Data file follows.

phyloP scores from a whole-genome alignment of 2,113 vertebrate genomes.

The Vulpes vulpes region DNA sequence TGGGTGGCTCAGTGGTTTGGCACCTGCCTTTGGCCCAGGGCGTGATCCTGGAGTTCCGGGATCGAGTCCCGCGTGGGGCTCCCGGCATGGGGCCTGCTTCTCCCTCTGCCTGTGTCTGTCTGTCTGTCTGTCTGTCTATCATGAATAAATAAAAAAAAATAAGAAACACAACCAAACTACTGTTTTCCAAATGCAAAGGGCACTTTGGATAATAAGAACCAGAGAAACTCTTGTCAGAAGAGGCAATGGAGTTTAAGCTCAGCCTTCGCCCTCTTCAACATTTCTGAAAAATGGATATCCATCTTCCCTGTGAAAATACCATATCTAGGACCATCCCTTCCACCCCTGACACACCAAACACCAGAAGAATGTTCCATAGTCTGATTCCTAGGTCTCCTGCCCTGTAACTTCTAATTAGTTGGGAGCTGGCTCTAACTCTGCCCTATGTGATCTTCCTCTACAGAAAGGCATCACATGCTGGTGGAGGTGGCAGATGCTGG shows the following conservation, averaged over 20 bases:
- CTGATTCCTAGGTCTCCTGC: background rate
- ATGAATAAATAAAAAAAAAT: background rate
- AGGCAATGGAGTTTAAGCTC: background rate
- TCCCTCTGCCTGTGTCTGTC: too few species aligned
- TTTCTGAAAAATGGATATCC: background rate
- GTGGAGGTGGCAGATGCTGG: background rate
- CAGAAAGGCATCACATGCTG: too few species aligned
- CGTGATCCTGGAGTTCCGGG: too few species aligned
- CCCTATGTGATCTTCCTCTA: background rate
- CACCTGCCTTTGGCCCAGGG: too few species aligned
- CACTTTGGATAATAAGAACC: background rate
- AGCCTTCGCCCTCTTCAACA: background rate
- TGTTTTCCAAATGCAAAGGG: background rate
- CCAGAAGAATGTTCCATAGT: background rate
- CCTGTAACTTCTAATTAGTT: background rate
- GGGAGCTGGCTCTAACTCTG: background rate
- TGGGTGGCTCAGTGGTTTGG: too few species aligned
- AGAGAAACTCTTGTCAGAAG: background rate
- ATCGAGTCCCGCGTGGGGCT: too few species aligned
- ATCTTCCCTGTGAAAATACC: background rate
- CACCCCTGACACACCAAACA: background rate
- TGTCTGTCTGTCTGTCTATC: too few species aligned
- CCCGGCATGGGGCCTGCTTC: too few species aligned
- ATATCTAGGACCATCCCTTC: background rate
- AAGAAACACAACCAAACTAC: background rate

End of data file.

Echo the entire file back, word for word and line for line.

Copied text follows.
phyloP scores from a whole-genome alignment of 2,113 vertebrate genomes.

The Vulpes vulpes region DNA sequence TGGGTGGCTCAGTGGTTTGGCACCTGCCTTTGGCCCAGGGCGTGATCCTGGAGTTCCGGGATCGAGTCCCGCGTGGGGCTCCCGGCATGGGGCCTGCTTCTCCCTCTGCCTGTGTCTGTCTGTCTGTCTGTCTGTCTATCATGAATAAATAAAAAAAAATAAGAAACACAACCAAACTACTGTTTTCCAAATGCAAAGGGCACTTTGGATAATAAGAACCAGAGAAACTCTTGTCAGAAGAGGCAATGGAGTTTAAGCTCAGCCTTCGCCCTCTTCAACATTTCTGAAAAATGGATATCCATCTTCCCTGTGAAAATACCATATCTAGGACCATCCCTTCCACCCCTGACACACCAAACACCAGAAGAATGTTCCATAGTCTGATTCCTAGGTCTCCTGCCCTGTAACTTCTAATTAGTTGGGAGCTGGCTCTAACTCTGCCCTATGTGATCTTCCTCTACAGAAAGGCATCACATGCTGGTGGAGGTGGCAGATGCTGG shows the following conservation, averaged over 20 bases:
- CTGATTCCTAGGTCTCCTGC: background rate
- ATGAATAAATAAAAAAAAAT: background rate
- AGGCAATGGAGTTTAAGCTC: background rate
- TCCCTCTGCCTGTGTCTGTC: too few species aligned
- TTTCTGAAAAATGGATATCC: background rate
- GTGGAGGTGGCAGATGCTGG: background rate
- CAGAAAGGCATCACATGCTG: too few species aligned
- CGTGATCCTGGAGTTCCGGG: too few species aligned
- CCCTATGTGATCTTCCTCTA: background rate
- CACCTGCCTTTGGCCCAGGG: too few species aligned
- CACTTTGGATAATAAGAACC: background rate
- AGCCTTCGCCCTCTTCAACA: background rate
- TGTTTTCCAAATGCAAAGGG: background rate
- CCAGAAGAATGTTCCATAGT: background rate
- CCTGTAACTTCTAATTAGTT: background rate
- GGGAGCTGGCTCTAACTCTG: background rate
- TGGGTGGCTCAGTGGTTTGG: too few species aligned
- AGAGAAACTCTTGTCAGAAG: background rate
- ATCGAGTCCCGCGTGGGGCT: too few species aligned
- ATCTTCCCTGTGAAAATACC: background rate
- CACCCCTGACACACCAAACA: background rate
- TGTCTGTCTGTCTGTCTATC: too few species aligned
- CCCGGCATGGGGCCTGCTTC: too few species aligned
- ATATCTAGGACCATCCCTTC: background rate
- AAGAAACACAACCAAACTAC: background rate